Governance and the Unending Search for Leadership in African Politics

  • Wale Adebanwi
  • Ebenezer Obadare
Part of the African Histories and Modernities book series (AHAM)


In December 2013, after news broke that Nelson Mandela, the former South African president and African National Congress (ANC) leader had passed on, something interesting, though not entirely unfamiliar, happened. Within the continent, major commentators and politicians eulogized the departed statesman, emphasized the fortitude he displayed throughout the 27 years he spent in confinement at the mercy of the apartheid regime, and saluted him for his moral courage in forgiving his jailers, even though, as South African president, it was within his power to exact his pound of flesh. Such eulogies usually concluded with a lamentation that Nelson Mandela was the kind of morally substantial and politically intelligent leader that postcolonial African countries have, almost as a rule, been bereft of: a rare golden freckle in a landscape riddled with base metals. Oblivious to the irony, the majority of foreign commentators took the same tack, praising Mandela for his humanism and resoluteness, and invariably using him to highlight the poverty of such high-toned qualities in the ranks of most postcolonial African leaders.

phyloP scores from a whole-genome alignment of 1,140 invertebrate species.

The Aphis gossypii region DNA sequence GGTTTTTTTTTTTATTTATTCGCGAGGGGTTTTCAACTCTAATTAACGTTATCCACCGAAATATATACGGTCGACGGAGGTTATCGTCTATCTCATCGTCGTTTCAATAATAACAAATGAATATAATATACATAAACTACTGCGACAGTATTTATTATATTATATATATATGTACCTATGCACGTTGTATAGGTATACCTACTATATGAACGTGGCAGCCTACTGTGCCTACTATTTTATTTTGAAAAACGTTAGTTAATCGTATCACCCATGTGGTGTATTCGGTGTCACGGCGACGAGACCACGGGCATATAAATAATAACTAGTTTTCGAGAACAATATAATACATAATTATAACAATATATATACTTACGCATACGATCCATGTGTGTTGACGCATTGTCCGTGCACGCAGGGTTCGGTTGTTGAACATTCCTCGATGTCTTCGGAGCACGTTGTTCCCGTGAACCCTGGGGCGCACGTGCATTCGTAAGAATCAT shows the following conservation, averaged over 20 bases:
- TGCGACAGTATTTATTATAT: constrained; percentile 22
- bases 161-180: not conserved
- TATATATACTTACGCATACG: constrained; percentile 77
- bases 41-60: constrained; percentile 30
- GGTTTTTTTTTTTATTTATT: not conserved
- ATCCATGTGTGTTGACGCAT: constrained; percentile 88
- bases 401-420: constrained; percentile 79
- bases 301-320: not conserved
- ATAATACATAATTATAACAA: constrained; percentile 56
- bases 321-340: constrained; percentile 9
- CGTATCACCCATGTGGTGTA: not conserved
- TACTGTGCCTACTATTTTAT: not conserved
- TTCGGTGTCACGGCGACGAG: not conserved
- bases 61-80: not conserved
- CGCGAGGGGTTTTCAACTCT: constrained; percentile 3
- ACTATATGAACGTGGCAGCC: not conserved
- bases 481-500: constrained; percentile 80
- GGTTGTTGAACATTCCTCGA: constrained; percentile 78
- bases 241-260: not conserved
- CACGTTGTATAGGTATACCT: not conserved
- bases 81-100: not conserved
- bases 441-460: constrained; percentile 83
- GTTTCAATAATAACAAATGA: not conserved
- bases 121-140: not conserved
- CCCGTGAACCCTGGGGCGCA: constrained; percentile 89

Ethical Leader Political Leadership Personal Rule African State Charismatic Leadership 
These keywords were added by machine and not by the authors. This process is experimental and the keywords may be updated as the learning algorithm improves.


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© Wale Adebanwi and Ebenezer Obadare 2016

Authors and Affiliations

  • Wale Adebanwi
  • Ebenezer Obadare

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